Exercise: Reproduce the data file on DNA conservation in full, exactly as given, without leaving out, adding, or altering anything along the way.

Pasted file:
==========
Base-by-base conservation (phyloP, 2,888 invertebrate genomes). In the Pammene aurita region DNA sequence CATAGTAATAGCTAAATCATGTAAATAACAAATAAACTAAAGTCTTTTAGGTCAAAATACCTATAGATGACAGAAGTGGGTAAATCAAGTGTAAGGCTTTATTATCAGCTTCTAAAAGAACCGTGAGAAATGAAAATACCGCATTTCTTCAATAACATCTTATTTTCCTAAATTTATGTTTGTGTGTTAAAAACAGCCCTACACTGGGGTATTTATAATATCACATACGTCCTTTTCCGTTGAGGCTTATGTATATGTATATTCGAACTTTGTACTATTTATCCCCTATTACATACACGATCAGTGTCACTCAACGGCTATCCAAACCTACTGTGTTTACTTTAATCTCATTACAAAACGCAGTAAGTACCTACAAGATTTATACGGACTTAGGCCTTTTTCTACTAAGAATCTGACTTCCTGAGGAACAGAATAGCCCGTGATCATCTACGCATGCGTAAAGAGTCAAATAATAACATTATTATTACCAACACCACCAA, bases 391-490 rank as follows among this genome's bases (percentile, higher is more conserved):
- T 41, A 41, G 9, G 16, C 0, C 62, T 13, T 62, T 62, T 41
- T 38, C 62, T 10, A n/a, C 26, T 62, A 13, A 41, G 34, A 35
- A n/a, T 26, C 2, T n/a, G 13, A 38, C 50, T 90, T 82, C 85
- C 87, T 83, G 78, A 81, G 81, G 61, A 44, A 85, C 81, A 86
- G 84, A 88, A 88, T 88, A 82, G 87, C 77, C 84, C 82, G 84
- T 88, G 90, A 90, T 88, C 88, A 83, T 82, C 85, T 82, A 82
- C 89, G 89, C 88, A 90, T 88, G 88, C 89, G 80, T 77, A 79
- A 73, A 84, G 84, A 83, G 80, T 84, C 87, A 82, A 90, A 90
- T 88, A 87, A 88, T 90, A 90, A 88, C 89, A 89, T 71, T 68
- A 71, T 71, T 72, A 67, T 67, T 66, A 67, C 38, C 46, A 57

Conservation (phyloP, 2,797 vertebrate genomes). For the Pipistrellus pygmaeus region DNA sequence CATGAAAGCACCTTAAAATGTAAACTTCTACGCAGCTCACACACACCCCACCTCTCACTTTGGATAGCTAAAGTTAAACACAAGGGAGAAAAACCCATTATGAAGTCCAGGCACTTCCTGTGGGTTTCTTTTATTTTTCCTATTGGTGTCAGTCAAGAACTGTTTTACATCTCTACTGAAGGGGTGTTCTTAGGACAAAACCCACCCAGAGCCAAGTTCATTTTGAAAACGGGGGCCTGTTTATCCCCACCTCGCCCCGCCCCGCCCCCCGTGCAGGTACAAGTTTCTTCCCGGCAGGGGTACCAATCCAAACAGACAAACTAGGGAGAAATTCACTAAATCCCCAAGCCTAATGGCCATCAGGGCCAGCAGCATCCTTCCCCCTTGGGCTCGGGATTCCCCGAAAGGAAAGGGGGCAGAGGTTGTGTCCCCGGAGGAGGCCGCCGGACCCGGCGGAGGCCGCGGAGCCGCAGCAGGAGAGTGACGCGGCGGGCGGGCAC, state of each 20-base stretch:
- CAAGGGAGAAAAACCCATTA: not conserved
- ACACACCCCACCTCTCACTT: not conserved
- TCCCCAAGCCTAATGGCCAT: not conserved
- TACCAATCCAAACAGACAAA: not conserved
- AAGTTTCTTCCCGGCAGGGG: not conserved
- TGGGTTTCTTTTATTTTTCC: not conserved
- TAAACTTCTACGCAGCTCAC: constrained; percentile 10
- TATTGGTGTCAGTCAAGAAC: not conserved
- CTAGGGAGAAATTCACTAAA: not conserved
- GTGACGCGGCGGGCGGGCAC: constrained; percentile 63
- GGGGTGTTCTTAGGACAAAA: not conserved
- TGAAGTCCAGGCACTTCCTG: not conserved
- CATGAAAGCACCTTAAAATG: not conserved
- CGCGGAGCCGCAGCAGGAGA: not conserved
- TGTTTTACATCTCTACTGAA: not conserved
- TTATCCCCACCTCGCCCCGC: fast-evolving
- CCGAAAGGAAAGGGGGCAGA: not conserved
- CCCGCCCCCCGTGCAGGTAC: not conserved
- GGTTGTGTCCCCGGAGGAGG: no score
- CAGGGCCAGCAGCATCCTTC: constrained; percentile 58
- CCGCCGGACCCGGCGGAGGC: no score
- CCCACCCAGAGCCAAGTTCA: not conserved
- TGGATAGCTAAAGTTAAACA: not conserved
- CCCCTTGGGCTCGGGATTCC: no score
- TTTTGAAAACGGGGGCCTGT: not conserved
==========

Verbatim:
Base-by-base conservation (phyloP, 2,888 invertebrate genomes). In the Pammene aurita region DNA sequence CATAGTAATAGCTAAATCATGTAAATAACAAATAAACTAAAGTCTTTTAGGTCAAAATACCTATAGATGACAGAAGTGGGTAAATCAAGTGTAAGGCTTTATTATCAGCTTCTAAAAGAACCGTGAGAAATGAAAATACCGCATTTCTTCAATAACATCTTATTTTCCTAAATTTATGTTTGTGTGTTAAAAACAGCCCTACACTGGGGTATTTATAATATCACATACGTCCTTTTCCGTTGAGGCTTATGTATATGTATATTCGAACTTTGTACTATTTATCCCCTATTACATACACGATCAGTGTCACTCAACGGCTATCCAAACCTACTGTGTTTACTTTAATCTCATTACAAAACGCAGTAAGTACCTACAAGATTTATACGGACTTAGGCCTTTTTCTACTAAGAATCTGACTTCCTGAGGAACAGAATAGCCCGTGATCATCTACGCATGCGTAAAGAGTCAAATAATAACATTATTATTACCAACACCACCAA, bases 391-490 rank as follows among this genome's bases (percentile, higher is more conserved):
- T 41, A 41, G 9, G 16, C 0, C 62, T 13, T 62, T 62, T 41
- T 38, C 62, T 10, A n/a, C 26, T 62, A 13, A 41, G 34, A 35
- A n/a, T 26, C 2, T n/a, G 13, A 38, C 50, T 90, T 82, C 85
- C 87, T 83, G 78, A 81, G 81, G 61, A 44, A 85, C 81, A 86
- G 84, A 88, A 88, T 88, A 82, G 87, C 77, C 84, C 82, G 84
- T 88, G 90, A 90, T 88, C 88, A 83, T 82, C 85, T 82, A 82
- C 89, G 89, C 88, A 90, T 88, G 88, C 89, G 80, T 77, A 79
- A 73, A 84, G 84, A 83, G 80, T 84, C 87, A 82, A 90, A 90
- T 88, A 87, A 88, T 90, A 90, A 88, C 89, A 89, T 71, T 68
- A 71, T 71, T 72, A 67, T 67, T 66, A 67, C 38, C 46, A 57

Conservation (phyloP, 2,797 vertebrate genomes). For the Pipistrellus pygmaeus region DNA sequence CATGAAAGCACCTTAAAATGTAAACTTCTACGCAGCTCACACACACCCCACCTCTCACTTTGGATAGCTAAAGTTAAACACAAGGGAGAAAAACCCATTATGAAGTCCAGGCACTTCCTGTGGGTTTCTTTTATTTTTCCTATTGGTGTCAGTCAAGAACTGTTTTACATCTCTACTGAAGGGGTGTTCTTAGGACAAAACCCACCCAGAGCCAAGTTCATTTTGAAAACGGGGGCCTGTTTATCCCCACCTCGCCCCGCCCCGCCCCCCGTGCAGGTACAAGTTTCTTCCCGGCAGGGGTACCAATCCAAACAGACAAACTAGGGAGAAATTCACTAAATCCCCAAGCCTAATGGCCATCAGGGCCAGCAGCATCCTTCCCCCTTGGGCTCGGGATTCCCCGAAAGGAAAGGGGGCAGAGGTTGTGTCCCCGGAGGAGGCCGCCGGACCCGGCGGAGGCCGCGGAGCCGCAGCAGGAGAGTGACGCGGCGGGCGGGCAC, state of each 20-base stretch:
- CAAGGGAGAAAAACCCATTA: not conserved
- ACACACCCCACCTCTCACTT: not conserved
- TCCCCAAGCCTAATGGCCAT: not conserved
- TACCAATCCAAACAGACAAA: not conserved
- AAGTTTCTTCCCGGCAGGGG: not conserved
- TGGGTTTCTTTTATTTTTCC: not conserved
- TAAACTTCTACGCAGCTCAC: constrained; percentile 10
- TATTGGTGTCAGTCAAGAAC: not conserved
- CTAGGGAGAAATTCACTAAA: not conserved
- GTGACGCGGCGGGCGGGCAC: constrained; percentile 63
- GGGGTGTTCTTAGGACAAAA: not conserved
- TGAAGTCCAGGCACTTCCTG: not conserved
- CATGAAAGCACCTTAAAATG: not conserved
- CGCGGAGCCGCAGCAGGAGA: not conserved
- TGTTTTACATCTCTACTGAA: not conserved
- TTATCCCCACCTCGCCCCGC: fast-evolving
- CCGAAAGGAAAGGGGGCAGA: not conserved
- CCCGCCCCCCGTGCAGGTAC: not conserved
- GGTTGTGTCCCCGGAGGAGG: no score
- CAGGGCCAGCAGCATCCTTC: constrained; percentile 58
- CCGCCGGACCCGGCGGAGGC: no score
- CCCACCCAGAGCCAAGTTCA: not conserved
- TGGATAGCTAAAGTTAAACA: not conserved
- CCCCTTGGGCTCGGGATTCC: no score
- TTTTGAAAACGGGGGCCTGT: not conserved